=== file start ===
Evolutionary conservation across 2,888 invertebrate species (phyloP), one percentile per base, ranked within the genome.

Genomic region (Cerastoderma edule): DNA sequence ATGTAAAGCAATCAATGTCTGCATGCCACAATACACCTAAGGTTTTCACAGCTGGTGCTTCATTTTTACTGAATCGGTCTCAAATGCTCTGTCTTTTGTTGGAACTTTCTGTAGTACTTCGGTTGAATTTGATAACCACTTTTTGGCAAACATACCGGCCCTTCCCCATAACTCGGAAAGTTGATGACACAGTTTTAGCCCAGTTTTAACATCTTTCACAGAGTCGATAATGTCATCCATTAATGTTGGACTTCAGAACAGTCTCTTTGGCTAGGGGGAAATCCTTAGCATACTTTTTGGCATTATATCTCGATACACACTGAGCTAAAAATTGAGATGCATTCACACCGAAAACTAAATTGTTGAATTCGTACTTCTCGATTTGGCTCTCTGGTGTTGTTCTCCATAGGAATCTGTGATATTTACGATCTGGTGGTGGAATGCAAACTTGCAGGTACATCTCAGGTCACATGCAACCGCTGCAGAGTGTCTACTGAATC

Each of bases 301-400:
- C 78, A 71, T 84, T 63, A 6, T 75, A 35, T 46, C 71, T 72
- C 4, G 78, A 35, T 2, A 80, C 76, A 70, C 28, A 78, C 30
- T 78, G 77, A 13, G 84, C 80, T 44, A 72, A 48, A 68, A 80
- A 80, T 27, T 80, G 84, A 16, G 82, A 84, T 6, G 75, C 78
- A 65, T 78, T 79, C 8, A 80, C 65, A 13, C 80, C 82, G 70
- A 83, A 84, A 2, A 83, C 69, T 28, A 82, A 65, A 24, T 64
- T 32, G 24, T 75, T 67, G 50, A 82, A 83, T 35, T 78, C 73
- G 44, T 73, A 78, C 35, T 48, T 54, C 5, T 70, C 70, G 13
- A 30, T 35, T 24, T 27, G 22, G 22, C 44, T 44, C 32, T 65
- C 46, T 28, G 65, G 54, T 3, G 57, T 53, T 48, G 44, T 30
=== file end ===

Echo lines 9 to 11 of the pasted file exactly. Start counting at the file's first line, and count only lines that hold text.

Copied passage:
- A 83, A 84, A 2, A 83, C 69, T 28, A 82, A 65, A 24, T 64
- T 32, G 24, T 75, T 67, G 50, A 82, A 83, T 35, T 78, C 73
- G 44, T 73, A 78, C 35, T 48, T 54, C 5, T 70, C 70, G 13